About: Patricia Thomas directs the health and medical journalism MA concentration. She teaches graduate courses in basic and specialized journalism, trains working reporters and does community-based research.
M.A., Communication, Stanford University
B.A., English, University of California – Berkeley
Research Interests and Activities
Professor Thomas’s research focuses on two complementary issues: how poor people in the South obtain health and medical news and information, and how reporters and editors in small media outlets decide what health and medical stories are relevant to their audiences. She will use research findings to design public service and outreach programs for working reporters and for health professionals, with the long-range goal of bettering communication in ways that will narrow health disparities between rich and poor. Professor Thomas is one of two dozen investigators involved with the new Southern Center on Communication, Health, and Poverty at UGA, and she is working with Grady collaborators to investigate newsroom issues.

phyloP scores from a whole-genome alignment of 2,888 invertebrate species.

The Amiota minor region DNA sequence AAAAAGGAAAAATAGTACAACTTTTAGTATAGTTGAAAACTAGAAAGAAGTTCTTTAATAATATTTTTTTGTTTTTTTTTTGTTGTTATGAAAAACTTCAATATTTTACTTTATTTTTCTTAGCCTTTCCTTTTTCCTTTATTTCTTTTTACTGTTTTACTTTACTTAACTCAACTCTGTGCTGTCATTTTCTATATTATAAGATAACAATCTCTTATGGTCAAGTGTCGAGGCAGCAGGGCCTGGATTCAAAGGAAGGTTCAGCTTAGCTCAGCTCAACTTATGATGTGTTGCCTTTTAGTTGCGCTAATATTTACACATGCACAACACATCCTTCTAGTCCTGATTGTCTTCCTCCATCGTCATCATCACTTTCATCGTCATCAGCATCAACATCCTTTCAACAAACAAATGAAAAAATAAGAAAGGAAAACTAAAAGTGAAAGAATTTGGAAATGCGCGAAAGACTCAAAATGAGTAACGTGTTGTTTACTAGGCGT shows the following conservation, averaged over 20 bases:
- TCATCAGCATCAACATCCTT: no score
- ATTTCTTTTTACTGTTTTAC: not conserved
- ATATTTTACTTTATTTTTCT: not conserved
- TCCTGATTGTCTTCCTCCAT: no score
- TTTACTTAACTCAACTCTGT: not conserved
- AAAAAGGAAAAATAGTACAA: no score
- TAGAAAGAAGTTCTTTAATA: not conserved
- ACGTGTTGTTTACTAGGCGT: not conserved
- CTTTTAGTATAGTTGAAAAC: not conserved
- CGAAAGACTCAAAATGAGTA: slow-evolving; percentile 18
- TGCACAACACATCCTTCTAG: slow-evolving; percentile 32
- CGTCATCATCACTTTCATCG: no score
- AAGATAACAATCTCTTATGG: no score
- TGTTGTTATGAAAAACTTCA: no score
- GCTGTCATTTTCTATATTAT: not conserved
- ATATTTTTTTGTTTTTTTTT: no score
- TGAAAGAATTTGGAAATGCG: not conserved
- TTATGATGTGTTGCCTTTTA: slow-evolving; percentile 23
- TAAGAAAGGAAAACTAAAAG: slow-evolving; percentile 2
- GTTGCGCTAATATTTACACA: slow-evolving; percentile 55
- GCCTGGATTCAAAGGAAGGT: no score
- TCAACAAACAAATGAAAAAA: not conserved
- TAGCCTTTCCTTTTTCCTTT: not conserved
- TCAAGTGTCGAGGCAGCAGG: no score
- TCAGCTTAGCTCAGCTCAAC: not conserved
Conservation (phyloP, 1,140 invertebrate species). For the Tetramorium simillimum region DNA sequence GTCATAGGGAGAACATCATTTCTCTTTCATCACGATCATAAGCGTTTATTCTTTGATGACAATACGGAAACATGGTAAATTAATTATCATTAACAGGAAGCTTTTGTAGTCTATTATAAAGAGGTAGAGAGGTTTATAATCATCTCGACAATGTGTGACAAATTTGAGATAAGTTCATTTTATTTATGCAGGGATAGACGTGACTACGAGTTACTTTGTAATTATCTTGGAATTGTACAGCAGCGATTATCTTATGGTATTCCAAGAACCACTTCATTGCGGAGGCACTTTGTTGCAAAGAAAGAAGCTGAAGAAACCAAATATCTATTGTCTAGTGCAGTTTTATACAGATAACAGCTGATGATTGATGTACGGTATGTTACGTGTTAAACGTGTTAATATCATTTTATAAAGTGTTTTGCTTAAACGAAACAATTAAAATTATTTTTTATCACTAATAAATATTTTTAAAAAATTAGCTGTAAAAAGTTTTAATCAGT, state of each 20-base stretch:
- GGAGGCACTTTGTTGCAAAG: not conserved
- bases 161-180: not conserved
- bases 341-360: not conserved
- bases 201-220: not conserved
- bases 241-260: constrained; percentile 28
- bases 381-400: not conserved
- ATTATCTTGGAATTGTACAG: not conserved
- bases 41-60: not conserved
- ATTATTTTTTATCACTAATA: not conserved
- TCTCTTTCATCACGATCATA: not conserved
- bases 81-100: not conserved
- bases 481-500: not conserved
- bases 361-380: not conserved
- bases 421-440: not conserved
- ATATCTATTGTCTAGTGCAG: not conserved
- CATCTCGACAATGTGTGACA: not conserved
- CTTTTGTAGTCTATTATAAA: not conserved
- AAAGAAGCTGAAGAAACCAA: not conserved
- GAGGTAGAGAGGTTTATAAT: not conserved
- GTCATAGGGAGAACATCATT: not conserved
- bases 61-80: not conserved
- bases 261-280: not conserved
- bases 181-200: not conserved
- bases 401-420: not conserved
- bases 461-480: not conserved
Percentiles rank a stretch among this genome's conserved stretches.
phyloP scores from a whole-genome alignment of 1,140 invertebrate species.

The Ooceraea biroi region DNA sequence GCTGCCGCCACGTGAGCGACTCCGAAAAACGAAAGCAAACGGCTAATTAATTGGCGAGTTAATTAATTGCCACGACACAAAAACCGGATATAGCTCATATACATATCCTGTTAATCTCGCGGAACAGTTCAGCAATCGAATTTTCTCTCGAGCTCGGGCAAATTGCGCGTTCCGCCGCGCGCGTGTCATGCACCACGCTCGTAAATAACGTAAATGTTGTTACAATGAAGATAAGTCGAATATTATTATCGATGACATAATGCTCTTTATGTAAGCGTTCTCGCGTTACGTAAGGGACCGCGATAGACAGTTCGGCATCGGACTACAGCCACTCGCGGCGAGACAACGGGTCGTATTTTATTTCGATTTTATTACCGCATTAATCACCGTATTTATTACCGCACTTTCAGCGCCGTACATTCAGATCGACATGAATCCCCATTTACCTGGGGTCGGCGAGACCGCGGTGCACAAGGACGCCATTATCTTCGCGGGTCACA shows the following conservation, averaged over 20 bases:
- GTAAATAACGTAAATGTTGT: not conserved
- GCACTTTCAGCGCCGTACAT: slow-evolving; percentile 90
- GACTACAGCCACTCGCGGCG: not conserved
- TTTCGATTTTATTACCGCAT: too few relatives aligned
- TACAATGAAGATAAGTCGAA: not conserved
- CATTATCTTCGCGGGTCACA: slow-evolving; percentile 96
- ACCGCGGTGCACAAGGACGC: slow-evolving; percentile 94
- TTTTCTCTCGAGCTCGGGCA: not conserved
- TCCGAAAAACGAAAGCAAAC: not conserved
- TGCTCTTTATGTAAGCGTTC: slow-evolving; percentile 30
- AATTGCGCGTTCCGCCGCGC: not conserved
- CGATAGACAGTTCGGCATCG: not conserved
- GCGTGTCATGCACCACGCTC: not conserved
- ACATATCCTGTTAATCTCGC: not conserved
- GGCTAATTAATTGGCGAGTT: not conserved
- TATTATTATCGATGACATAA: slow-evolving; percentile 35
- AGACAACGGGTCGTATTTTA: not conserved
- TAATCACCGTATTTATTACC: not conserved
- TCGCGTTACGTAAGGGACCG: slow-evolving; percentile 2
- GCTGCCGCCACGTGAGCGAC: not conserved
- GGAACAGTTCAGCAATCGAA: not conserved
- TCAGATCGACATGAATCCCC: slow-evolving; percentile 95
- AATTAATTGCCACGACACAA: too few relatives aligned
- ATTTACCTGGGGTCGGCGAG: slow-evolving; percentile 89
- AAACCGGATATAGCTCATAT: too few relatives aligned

Professor Thomas’s teaching interests include reporting on public health, medicine, and science, magazine writing and non-fiction narrative.
Patricia Thomas is the first holder of the Knight Chair in Health and Medical Journalism at Grady College of Journalism and Mass Communication, University of Georgia. She leads UGA’s new MA concentration in health and medical journalism, organizes professional workshops for reporters from traditional and ethnic news organizations, and does media training for public health students and professionals.
She has written about medicine, public health, and life science research for many years, and from 1991 to early 1997 was editor of the Harvard Health Letter. For her book “Big Shot: Passion, Politics, and the Struggle for an AIDS Vaccine” (PublicAffairs, September 2001), Thomas won the 1998 Leonard Silk Journalism Fellowship and the 2002 Ralph A. Deterling Award of Distinction from the American Medical Writers Association New England Chapter. Thomas was also one of the first healthy volunteers injected with an experimental HIV vaccine.
She has been a Knight Science Journalism Fellow at the Massachusetts Institute of Technology and in 2002-2003 was the Visiting Scholar at the Knight Center for Science and Medical Journalism at Boston University. During that year, Thomas taught graduate students, wrote a monograph analyzing news management and reporting during the anthrax attacks of 2001, and wrote a chapter for “The War on Our Freedoms: Civil Liberties in an Age of Terrorism”. She analyzed how post-9/11 laws such as the Patriot Act affect infectious disease research.
Thomas is a member of the Editorial Board of the University of Georgia Press.